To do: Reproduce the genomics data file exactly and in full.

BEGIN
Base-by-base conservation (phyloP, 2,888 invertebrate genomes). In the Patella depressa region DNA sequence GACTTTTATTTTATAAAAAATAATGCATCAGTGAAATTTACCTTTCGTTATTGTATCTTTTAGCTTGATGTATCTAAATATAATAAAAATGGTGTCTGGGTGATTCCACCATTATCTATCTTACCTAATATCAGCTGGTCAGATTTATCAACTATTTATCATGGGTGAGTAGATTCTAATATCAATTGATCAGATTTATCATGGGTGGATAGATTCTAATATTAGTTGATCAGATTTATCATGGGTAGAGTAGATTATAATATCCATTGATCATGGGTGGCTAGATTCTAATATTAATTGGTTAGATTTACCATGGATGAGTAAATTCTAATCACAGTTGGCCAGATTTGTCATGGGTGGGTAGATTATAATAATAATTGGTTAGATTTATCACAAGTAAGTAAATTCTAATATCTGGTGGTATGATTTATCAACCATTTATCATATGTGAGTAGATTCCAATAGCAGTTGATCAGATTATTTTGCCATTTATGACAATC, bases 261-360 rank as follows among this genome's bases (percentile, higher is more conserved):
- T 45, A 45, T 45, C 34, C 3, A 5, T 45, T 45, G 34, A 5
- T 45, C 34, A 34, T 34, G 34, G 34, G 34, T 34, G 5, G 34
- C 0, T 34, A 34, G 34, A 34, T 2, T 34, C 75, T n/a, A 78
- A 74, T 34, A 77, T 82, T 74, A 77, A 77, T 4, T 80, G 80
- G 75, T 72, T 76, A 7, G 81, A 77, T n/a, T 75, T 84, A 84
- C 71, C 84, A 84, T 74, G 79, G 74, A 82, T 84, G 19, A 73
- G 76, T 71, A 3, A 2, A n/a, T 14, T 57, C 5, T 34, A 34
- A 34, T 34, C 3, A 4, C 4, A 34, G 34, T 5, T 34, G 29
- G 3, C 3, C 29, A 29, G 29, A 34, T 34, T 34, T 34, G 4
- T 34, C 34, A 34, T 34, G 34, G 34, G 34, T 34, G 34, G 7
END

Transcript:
Base-by-base conservation (phyloP, 2,888 invertebrate genomes). In the Patella depressa region DNA sequence GACTTTTATTTTATAAAAAATAATGCATCAGTGAAATTTACCTTTCGTTATTGTATCTTTTAGCTTGATGTATCTAAATATAATAAAAATGGTGTCTGGGTGATTCCACCATTATCTATCTTACCTAATATCAGCTGGTCAGATTTATCAACTATTTATCATGGGTGAGTAGATTCTAATATCAATTGATCAGATTTATCATGGGTGGATAGATTCTAATATTAGTTGATCAGATTTATCATGGGTAGAGTAGATTATAATATCCATTGATCATGGGTGGCTAGATTCTAATATTAATTGGTTAGATTTACCATGGATGAGTAAATTCTAATCACAGTTGGCCAGATTTGTCATGGGTGGGTAGATTATAATAATAATTGGTTAGATTTATCACAAGTAAGTAAATTCTAATATCTGGTGGTATGATTTATCAACCATTTATCATATGTGAGTAGATTCCAATAGCAGTTGATCAGATTATTTTGCCATTTATGACAATC, bases 261-360 rank as follows among this genome's bases (percentile, higher is more conserved):
- T 45, A 45, T 45, C 34, C 3, A 5, T 45, T 45, G 34, A 5
- T 45, C 34, A 34, T 34, G 34, G 34, G 34, T 34, G 5, G 34
- C 0, T 34, A 34, G 34, A 34, T 2, T 34, C 75, T n/a, A 78
- A 74, T 34, A 77, T 82, T 74, A 77, A 77, T 4, T 80, G 80
- G 75, T 72, T 76, A 7, G 81, A 77, T n/a, T 75, T 84, A 84
- C 71, C 84, A 84, T 74, G 79, G 74, A 82, T 84, G 19, A 73
- G 76, T 71, A 3, A 2, A n/a, T 14, T 57, C 5, T 34, A 34
- A 34, T 34, C 3, A 4, C 4, A 34, G 34, T 5, T 34, G 29
- G 3, C 3, C 29, A 29, G 29, A 34, T 34, T 34, T 34, G 4
- T 34, C 34, A 34, T 34, G 34, G 34, G 34, T 34, G 34, G 7